Inside plumbing fixtures are low flow, reducing water use by 40 percent. Outside landscaping uses efficient drip irrigation, with specially selected native or adaptive plants that require 79 percent less water than turf and shrubs.

Recycling

Workers recycled materials from the site — and most of the materials coming to the site had a high recycled content.

Site Sustainability

The vegetative open space exceeds local zoning requirements by 948 percent. Development avoided sensitive or vulnerable land, and underground parking mitigates the urban heat island effect.

Building Position

The longest facades face north and south. The north side provides constant indirect light from the sun; the south side provides constant direct light. As the sun crosses the sky, east-west exposures fluctuate in temperature — by minimizing this exposure, the building reduces its heating and cooling system demands.

Energy Use

The building is designed to use an estimated 19.3 percent less energy than a conventional design.

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Artwork

Art Collection

Our headquarters is designed be a more than just a location from which to conduct our work. From the outset, the building was intentionally constructed as a welcoming resource for grantees and as a symbol of Mr. Duke's legacy for the Carolinas.

In that spirit, we are proud to display artwork that inspires the same sense of connection to our region and the place that our founder called "home."

Sheila Hicks (b. 1934)

Inspired by the vegetation flanking the Semans Conference Center, Sheila Hicks designed the texture of each panel to evoke the sensation of passing through a forest with light entering from both sides. The vertical lines suggest the abbreviated forms of trees and other vegetation, as if viewed while driving through a forested area.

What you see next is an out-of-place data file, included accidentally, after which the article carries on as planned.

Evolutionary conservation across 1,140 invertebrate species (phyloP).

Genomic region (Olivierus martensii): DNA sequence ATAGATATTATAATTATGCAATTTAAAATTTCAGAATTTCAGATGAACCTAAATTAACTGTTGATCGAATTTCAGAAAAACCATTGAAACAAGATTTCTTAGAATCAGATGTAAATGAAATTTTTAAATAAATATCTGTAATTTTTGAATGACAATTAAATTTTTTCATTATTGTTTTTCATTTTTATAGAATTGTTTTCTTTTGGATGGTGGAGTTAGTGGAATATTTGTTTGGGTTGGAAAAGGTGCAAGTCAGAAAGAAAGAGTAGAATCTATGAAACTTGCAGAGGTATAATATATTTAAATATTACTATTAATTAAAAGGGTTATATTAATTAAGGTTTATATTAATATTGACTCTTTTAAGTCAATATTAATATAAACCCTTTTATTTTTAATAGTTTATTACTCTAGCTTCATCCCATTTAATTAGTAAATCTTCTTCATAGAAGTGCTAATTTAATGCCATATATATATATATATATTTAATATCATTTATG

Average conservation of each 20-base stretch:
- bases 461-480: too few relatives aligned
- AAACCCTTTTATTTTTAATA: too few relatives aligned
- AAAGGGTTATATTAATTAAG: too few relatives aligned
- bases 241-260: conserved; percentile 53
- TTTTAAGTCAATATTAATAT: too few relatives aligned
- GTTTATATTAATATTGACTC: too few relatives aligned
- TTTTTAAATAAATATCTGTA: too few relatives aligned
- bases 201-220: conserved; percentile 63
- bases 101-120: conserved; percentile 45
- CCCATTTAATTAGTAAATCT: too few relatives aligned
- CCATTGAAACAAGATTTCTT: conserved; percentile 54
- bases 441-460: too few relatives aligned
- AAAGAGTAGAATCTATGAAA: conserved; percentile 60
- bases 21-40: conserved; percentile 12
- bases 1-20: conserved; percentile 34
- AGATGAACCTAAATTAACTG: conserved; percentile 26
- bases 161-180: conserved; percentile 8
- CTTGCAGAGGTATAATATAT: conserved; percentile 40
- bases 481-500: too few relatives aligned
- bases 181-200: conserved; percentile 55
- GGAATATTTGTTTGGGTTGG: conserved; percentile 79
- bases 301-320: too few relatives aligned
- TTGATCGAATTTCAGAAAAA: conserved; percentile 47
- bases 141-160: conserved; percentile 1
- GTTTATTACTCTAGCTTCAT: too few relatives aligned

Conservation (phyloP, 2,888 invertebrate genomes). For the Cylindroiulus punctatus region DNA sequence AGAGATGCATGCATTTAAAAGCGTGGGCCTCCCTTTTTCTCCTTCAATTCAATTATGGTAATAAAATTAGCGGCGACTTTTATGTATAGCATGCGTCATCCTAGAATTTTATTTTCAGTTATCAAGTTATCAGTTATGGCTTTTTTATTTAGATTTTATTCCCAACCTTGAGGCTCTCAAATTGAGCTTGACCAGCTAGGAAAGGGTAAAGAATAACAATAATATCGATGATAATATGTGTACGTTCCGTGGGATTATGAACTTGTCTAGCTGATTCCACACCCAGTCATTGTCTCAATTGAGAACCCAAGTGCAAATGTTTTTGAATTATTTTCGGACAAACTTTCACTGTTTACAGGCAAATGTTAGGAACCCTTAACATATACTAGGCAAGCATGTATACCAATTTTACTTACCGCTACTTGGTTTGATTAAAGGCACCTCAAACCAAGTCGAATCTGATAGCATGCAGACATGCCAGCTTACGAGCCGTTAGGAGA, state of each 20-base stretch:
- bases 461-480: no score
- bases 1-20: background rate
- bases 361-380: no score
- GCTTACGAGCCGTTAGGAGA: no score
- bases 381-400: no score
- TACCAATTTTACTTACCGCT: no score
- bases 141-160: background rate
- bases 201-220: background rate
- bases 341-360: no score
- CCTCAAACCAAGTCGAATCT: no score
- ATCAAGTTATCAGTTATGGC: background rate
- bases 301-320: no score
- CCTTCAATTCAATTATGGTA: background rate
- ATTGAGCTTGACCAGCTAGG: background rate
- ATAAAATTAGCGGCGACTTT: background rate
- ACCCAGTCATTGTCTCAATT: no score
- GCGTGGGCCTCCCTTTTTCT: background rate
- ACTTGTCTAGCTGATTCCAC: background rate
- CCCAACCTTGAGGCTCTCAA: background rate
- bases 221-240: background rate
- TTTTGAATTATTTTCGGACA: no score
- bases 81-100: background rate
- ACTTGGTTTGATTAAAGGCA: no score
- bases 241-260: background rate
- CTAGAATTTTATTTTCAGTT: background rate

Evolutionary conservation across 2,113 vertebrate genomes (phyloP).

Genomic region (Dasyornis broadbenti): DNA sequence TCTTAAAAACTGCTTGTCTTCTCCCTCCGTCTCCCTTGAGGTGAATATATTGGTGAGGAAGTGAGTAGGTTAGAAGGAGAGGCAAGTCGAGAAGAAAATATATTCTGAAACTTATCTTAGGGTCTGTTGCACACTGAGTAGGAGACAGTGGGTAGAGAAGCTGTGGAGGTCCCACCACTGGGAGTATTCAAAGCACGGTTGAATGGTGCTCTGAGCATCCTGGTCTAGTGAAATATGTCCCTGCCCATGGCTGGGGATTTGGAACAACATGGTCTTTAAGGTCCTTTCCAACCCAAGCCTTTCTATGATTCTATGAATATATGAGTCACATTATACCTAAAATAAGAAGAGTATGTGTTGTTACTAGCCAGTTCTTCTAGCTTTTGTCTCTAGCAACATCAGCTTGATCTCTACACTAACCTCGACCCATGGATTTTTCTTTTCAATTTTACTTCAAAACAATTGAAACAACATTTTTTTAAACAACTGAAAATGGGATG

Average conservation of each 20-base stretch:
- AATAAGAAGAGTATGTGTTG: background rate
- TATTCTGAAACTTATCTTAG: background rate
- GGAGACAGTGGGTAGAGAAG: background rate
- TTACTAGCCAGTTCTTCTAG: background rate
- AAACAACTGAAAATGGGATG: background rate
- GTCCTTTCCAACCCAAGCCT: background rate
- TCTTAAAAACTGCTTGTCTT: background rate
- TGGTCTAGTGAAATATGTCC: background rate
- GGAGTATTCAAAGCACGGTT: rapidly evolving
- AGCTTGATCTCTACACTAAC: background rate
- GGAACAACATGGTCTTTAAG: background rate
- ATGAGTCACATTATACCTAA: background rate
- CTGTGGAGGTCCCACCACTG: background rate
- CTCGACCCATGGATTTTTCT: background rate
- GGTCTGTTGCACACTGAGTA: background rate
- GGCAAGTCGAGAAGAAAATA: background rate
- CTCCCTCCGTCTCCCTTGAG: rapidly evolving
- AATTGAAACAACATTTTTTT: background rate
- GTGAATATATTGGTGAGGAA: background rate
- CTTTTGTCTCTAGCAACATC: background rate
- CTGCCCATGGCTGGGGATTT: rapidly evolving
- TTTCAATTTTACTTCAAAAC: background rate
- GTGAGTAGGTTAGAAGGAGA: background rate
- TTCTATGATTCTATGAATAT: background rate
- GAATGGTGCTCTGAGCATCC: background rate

Charles Keck (1875-1951)

The Duke Endowment commissioned the original bronze statue of James B. Duke in 1934 as a gift to Duke University. The sculptor, Charles Keck, chose a pensive pose, with Mr. Duke holding a walking stick in his right hand and the ever-present cigar in his left.

Herb Jackson (b. 1945)

Born in Raleigh, N.C., Herb Jackson is intrigued with the mysticism represented by the medieval myth of St. Veronica, who wiped Christ’s face as he carried his cross, leaving his image on her veil. He applies paint mixed with pumice in many layers, which he then scrapes off to allow shapes and marks to come and go. 

Leo Twiggs (b. 1934)

Born in St. Stephen, S.C., Leo Twiggs has won international recognition and numerous awards for his work. In Mother Image/Father Image, Twiggs explains that the mother and father are separate to suggest their different roles.

Maud Gatewood (1934-2004)

This acrylic on canvas painting by Maud Gatewood, one of North Carolina's most important 20th century artists, was inspired by the hustle and bustle of a North Carolina college campus on a wet autumn day. Her paintings have been exhibited throughout the Southeast and have received many awards.

Julyan Davis (b. 1965)